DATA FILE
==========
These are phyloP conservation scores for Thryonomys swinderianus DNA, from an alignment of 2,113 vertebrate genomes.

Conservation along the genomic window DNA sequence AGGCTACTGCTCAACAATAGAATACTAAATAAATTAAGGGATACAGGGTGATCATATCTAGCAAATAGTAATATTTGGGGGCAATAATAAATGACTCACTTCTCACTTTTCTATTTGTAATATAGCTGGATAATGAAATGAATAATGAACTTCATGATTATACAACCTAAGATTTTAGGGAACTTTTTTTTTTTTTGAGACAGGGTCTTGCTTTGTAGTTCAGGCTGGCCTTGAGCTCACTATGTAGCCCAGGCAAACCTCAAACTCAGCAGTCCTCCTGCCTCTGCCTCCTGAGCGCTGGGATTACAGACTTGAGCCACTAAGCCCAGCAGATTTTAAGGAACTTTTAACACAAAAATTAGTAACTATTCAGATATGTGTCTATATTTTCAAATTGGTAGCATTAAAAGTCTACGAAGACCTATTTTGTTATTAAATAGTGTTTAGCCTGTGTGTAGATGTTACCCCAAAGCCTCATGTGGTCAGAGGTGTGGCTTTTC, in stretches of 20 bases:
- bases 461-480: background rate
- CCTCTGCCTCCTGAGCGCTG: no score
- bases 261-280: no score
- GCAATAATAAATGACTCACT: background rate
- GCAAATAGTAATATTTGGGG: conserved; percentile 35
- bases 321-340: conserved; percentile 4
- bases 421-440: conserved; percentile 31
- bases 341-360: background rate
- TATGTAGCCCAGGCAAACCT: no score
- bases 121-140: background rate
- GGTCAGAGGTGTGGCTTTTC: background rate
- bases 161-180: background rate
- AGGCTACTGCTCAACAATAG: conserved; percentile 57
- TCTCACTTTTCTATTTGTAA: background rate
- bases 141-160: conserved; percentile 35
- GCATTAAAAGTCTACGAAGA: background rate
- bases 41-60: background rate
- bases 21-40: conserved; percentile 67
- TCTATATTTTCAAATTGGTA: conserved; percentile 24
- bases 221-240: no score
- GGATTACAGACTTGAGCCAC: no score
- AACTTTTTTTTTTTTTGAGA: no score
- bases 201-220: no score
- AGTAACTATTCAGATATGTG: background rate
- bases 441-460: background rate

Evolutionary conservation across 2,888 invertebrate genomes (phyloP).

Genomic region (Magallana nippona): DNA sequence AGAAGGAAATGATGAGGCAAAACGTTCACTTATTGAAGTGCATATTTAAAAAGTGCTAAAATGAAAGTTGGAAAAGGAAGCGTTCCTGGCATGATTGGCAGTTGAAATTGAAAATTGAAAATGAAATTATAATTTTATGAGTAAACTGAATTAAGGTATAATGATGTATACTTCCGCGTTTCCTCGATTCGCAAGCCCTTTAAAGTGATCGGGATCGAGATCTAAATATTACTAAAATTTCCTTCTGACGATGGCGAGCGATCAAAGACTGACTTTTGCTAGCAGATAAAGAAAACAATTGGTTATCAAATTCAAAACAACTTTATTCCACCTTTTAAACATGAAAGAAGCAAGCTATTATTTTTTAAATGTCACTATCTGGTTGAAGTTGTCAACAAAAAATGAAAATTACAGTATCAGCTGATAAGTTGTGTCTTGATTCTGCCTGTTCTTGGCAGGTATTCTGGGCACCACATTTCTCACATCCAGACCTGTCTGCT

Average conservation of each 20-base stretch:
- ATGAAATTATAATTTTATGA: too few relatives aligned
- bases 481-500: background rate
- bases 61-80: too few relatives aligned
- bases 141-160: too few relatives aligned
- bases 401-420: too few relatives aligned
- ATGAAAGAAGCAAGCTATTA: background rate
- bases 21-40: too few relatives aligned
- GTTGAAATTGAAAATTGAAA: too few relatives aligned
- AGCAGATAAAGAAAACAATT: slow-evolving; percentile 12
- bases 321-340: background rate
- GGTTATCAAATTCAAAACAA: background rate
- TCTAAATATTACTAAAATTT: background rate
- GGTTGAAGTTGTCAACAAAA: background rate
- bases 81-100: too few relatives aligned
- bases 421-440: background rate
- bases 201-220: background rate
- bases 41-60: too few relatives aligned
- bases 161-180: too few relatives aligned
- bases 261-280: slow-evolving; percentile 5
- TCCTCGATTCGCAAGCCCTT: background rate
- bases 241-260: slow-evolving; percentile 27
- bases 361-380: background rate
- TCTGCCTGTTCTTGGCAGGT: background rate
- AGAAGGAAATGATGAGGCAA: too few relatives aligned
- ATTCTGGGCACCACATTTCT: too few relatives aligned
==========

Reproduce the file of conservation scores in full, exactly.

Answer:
These are phyloP conservation scores for Thryonomys swinderianus DNA, from an alignment of 2,113 vertebrate genomes.

Conservation along the genomic window DNA sequence AGGCTACTGCTCAACAATAGAATACTAAATAAATTAAGGGATACAGGGTGATCATATCTAGCAAATAGTAATATTTGGGGGCAATAATAAATGACTCACTTCTCACTTTTCTATTTGTAATATAGCTGGATAATGAAATGAATAATGAACTTCATGATTATACAACCTAAGATTTTAGGGAACTTTTTTTTTTTTTGAGACAGGGTCTTGCTTTGTAGTTCAGGCTGGCCTTGAGCTCACTATGTAGCCCAGGCAAACCTCAAACTCAGCAGTCCTCCTGCCTCTGCCTCCTGAGCGCTGGGATTACAGACTTGAGCCACTAAGCCCAGCAGATTTTAAGGAACTTTTAACACAAAAATTAGTAACTATTCAGATATGTGTCTATATTTTCAAATTGGTAGCATTAAAAGTCTACGAAGACCTATTTTGTTATTAAATAGTGTTTAGCCTGTGTGTAGATGTTACCCCAAAGCCTCATGTGGTCAGAGGTGTGGCTTTTC, in stretches of 20 bases:
- bases 461-480: background rate
- CCTCTGCCTCCTGAGCGCTG: no score
- bases 261-280: no score
- GCAATAATAAATGACTCACT: background rate
- GCAAATAGTAATATTTGGGG: conserved; percentile 35
- bases 321-340: conserved; percentile 4
- bases 421-440: conserved; percentile 31
- bases 341-360: background rate
- TATGTAGCCCAGGCAAACCT: no score
- bases 121-140: background rate
- GGTCAGAGGTGTGGCTTTTC: background rate
- bases 161-180: background rate
- AGGCTACTGCTCAACAATAG: conserved; percentile 57
- TCTCACTTTTCTATTTGTAA: background rate
- bases 141-160: conserved; percentile 35
- GCATTAAAAGTCTACGAAGA: background rate
- bases 41-60: background rate
- bases 21-40: conserved; percentile 67
- TCTATATTTTCAAATTGGTA: conserved; percentile 24
- bases 221-240: no score
- GGATTACAGACTTGAGCCAC: no score
- AACTTTTTTTTTTTTTGAGA: no score
- bases 201-220: no score
- AGTAACTATTCAGATATGTG: background rate
- bases 441-460: background rate

Evolutionary conservation across 2,888 invertebrate genomes (phyloP).

Genomic region (Magallana nippona): DNA sequence AGAAGGAAATGATGAGGCAAAACGTTCACTTATTGAAGTGCATATTTAAAAAGTGCTAAAATGAAAGTTGGAAAAGGAAGCGTTCCTGGCATGATTGGCAGTTGAAATTGAAAATTGAAAATGAAATTATAATTTTATGAGTAAACTGAATTAAGGTATAATGATGTATACTTCCGCGTTTCCTCGATTCGCAAGCCCTTTAAAGTGATCGGGATCGAGATCTAAATATTACTAAAATTTCCTTCTGACGATGGCGAGCGATCAAAGACTGACTTTTGCTAGCAGATAAAGAAAACAATTGGTTATCAAATTCAAAACAACTTTATTCCACCTTTTAAACATGAAAGAAGCAAGCTATTATTTTTTAAATGTCACTATCTGGTTGAAGTTGTCAACAAAAAATGAAAATTACAGTATCAGCTGATAAGTTGTGTCTTGATTCTGCCTGTTCTTGGCAGGTATTCTGGGCACCACATTTCTCACATCCAGACCTGTCTGCT

Average conservation of each 20-base stretch:
- ATGAAATTATAATTTTATGA: too few relatives aligned
- bases 481-500: background rate
- bases 61-80: too few relatives aligned
- bases 141-160: too few relatives aligned
- bases 401-420: too few relatives aligned
- ATGAAAGAAGCAAGCTATTA: background rate
- bases 21-40: too few relatives aligned
- GTTGAAATTGAAAATTGAAA: too few relatives aligned
- AGCAGATAAAGAAAACAATT: slow-evolving; percentile 12
- bases 321-340: background rate
- GGTTATCAAATTCAAAACAA: background rate
- TCTAAATATTACTAAAATTT: background rate
- GGTTGAAGTTGTCAACAAAA: background rate
- bases 81-100: too few relatives aligned
- bases 421-440: background rate
- bases 201-220: background rate
- bases 41-60: too few relatives aligned
- bases 161-180: too few relatives aligned
- bases 261-280: slow-evolving; percentile 5
- TCCTCGATTCGCAAGCCCTT: background rate
- bases 241-260: slow-evolving; percentile 27
- bases 361-380: background rate
- TCTGCCTGTTCTTGGCAGGT: background rate
- AGAAGGAAATGATGAGGCAA: too few relatives aligned
- ATTCTGGGCACCACATTTCT: too few relatives aligned